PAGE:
The Orange River is the country’s longest river and a lifeline for farmers, mining companies and communities. It is in a horrific state due to pollution and filth, said Capetonian adventurer Ray Chaplin after navigating the length of the river.
Sponsored by Plastics|SA and Nampak Rigid Plastics, this IT professional turned adventurer and Cape Town resident started his 2 460 km quest on the 7th of April from the river’s source in the Maluti mountains in Lesotho. His main focus was to raise awareness of South Africa’s water quality and the threat of water pollution. He arrived safely on his riverboard at Alexander Bay, where the Orange River mouths into the sea earlier this week.
“This expedition was harder than I ever could have imagined,” Chaplin admitted. “Despite my research, I underestimated the levels of pollution and filth in South Africa’s most important river. Initially I thought that the biggest threats would be drowning, rapids and whirlpools, but these threats are nothing in comparison to the threat our marine environment is facing due to pollution. For such a vital resource, the river is in a horrific state,” Chaplin says.
Heading off completely alone with no team or backup crew following him, Chaplin was packed heavily carrying 35kg of gear to ensure he could survive the long distances between towns. An early cold snap in Lesotho saw him regularly waking up with snow around him and frozen gear, making the early stages slow and more challenging than expected.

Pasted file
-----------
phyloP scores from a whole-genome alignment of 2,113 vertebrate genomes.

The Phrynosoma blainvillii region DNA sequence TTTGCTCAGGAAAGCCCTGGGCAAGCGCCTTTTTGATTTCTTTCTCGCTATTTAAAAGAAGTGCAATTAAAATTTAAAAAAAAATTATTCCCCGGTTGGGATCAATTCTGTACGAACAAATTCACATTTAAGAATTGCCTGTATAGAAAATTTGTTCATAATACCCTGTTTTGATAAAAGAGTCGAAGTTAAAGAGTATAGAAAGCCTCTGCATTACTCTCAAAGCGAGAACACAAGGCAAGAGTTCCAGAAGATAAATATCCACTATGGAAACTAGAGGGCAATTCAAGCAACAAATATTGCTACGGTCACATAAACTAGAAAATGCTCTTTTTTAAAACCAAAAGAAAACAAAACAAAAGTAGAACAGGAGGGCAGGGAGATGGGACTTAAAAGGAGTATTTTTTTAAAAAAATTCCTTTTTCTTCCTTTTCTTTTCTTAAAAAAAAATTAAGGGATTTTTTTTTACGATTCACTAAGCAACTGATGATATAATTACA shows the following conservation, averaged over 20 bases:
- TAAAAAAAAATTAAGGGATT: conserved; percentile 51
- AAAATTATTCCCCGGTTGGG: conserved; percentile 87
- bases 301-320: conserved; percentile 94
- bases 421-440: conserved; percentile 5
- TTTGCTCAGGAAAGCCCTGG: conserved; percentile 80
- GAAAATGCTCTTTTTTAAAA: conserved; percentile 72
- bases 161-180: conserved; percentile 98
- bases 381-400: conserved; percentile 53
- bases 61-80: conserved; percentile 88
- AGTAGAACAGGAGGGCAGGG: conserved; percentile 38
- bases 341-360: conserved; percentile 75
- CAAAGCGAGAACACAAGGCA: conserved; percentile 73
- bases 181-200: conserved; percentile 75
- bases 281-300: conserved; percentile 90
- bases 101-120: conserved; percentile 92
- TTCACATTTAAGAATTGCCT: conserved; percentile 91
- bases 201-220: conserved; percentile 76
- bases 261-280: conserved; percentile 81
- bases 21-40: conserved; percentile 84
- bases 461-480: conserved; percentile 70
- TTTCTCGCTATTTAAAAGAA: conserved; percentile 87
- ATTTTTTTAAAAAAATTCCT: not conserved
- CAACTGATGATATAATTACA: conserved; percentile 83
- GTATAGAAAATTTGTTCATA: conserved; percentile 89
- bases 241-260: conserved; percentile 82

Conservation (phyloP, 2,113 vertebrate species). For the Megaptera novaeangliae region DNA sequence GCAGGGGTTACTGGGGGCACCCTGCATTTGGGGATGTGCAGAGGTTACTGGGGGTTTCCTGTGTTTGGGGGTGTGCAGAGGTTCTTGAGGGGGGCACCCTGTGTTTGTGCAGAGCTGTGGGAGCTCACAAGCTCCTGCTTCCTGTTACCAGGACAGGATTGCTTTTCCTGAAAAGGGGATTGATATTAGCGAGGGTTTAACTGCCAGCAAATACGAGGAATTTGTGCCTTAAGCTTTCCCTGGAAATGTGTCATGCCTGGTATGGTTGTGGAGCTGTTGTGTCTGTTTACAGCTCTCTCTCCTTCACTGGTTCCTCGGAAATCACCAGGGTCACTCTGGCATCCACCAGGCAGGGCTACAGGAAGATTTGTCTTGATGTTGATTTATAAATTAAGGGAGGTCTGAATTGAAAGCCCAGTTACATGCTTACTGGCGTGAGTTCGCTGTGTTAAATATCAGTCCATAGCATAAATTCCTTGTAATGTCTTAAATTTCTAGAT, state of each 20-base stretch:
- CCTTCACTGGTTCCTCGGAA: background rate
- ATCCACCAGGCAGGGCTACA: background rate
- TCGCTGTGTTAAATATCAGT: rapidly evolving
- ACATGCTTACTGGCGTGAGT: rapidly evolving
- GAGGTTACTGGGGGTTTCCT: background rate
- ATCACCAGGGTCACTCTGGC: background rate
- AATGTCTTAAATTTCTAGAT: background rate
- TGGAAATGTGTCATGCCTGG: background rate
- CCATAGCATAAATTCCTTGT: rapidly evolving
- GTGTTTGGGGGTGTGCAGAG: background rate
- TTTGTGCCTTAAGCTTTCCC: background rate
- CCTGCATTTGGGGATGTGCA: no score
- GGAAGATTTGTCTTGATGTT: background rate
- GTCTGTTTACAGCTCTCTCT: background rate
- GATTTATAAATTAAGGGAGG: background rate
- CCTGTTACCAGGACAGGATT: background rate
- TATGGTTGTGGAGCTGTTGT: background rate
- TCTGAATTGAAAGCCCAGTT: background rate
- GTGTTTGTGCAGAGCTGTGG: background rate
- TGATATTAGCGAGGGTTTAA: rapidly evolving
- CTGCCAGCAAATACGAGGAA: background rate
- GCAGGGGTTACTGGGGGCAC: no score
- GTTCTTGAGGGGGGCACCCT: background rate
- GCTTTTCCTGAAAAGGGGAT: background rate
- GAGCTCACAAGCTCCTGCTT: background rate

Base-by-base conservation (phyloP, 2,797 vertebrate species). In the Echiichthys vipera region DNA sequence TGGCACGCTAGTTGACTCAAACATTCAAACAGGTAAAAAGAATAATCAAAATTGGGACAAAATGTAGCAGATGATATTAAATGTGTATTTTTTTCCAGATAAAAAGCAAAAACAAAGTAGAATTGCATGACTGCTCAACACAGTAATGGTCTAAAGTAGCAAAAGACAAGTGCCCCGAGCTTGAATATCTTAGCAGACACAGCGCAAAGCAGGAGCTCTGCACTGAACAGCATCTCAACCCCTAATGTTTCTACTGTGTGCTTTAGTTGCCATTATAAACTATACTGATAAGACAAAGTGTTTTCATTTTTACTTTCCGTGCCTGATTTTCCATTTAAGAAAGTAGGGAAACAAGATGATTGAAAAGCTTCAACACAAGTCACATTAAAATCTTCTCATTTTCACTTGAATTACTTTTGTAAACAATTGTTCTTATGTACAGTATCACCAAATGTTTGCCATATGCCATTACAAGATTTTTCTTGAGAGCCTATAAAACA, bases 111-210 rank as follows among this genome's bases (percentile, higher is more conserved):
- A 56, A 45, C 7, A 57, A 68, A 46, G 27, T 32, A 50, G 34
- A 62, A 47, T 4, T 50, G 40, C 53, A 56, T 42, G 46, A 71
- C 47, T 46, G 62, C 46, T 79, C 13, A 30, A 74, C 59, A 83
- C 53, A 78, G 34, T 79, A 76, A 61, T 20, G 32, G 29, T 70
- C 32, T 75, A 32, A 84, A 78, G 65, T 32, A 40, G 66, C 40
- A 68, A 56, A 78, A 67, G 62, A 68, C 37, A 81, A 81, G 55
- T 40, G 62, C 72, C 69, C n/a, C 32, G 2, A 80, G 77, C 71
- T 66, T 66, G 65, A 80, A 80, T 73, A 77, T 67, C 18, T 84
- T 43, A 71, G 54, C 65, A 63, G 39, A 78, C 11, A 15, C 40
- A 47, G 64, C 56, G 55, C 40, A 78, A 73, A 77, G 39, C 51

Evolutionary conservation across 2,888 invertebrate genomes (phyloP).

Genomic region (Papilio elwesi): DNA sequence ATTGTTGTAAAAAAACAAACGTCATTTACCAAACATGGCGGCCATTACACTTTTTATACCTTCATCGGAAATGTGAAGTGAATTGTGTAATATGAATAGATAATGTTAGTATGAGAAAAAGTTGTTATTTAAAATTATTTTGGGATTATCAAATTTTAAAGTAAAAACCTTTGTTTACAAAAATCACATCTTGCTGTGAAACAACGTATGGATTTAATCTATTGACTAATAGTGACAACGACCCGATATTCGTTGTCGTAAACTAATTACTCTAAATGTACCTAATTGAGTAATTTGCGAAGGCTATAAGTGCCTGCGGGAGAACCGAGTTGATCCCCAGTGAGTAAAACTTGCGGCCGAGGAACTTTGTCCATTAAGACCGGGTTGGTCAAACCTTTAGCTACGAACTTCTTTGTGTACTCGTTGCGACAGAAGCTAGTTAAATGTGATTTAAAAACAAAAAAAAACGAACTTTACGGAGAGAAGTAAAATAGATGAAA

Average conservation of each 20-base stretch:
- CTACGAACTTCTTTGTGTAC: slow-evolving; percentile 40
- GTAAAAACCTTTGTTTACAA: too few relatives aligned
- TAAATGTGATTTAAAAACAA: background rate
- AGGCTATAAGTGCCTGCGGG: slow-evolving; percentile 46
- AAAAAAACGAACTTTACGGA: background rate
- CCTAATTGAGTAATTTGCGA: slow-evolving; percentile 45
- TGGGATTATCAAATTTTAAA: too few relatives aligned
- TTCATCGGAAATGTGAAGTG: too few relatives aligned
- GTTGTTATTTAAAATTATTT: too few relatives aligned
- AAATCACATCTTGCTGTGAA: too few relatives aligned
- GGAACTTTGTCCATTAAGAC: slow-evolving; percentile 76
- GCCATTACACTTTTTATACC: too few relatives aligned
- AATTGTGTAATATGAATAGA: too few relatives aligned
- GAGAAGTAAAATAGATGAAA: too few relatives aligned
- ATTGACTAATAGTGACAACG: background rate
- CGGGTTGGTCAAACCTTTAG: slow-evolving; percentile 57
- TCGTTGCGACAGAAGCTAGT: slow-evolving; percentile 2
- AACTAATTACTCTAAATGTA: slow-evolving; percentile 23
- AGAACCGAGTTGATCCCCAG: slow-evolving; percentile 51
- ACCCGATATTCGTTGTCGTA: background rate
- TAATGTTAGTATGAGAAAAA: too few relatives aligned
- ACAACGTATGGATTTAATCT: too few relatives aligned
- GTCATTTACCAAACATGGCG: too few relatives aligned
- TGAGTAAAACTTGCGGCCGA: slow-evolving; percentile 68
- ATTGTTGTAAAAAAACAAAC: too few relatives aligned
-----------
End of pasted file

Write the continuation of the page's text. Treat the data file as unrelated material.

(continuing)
“Every day I feared for my life from what I encountered in the water. Human waste, litter and chemicals are being pumped into South Africa’s most important river with nobody monitoring the water quality or doing anything to stop it. As a result, I got dangerously ill and suffered various skin infections on more than one occasion after accidentally swallowing the water,” Chaplin says.
Despite his utmost care, Chaplin also fell on several occasions while scouting rapids and getting in and out of the river. One too many falls resulted in two broken ribs and severe spinal injury, forcing him to pause his swim and recover sufficiently before continuing on his mission.
Back in the water, Chaplin’s rate of progress improved, but the river quality also rapidly declined the further he went down the river.
“I came across four towns that are spilling sewerage into the river, drastically changing the ecosystem of our nations lifeline. Millions rely on it for drinking water, while travel and tourism, mining and farming sectors are all dependent on it too,” said the eco warrior.
Mankind’s impact on our rivers & oceans
As part of his expedition, he also visited local communities and schools along his route to raise awareness the dangers of water pollution. As he journeyed down the river, Chaplin presented to over 9 500 learners and collected over 5 500 bags of litter being collected through clean-ups, with many more follow-up clean-up days already being coordinated by schools and communities.
“I was confronted by a lot of bottles, bags and other debris that was carelessly discarded by people or blown into the river from unprotected garbage dumps. I tried to use this expedition to educate to people around the world that what we do inland, ultimately has an effect on the water sources around the country. Trash travels to the ocean by way of storm drains and waterways, ending up in our country’s rivers before making its way to the ocean. This entire fragile network is connected. Even litter that falls from our hands hundreds of kilometers away, eventually finds its way to the ocean.”
Asked about what his next plans are, Chaplin simply smiles and says, “some quality time with my family and friends over the festive season.”
For more details on this incredible feat and a timeline of the journey, visit www.RayChaplin.com.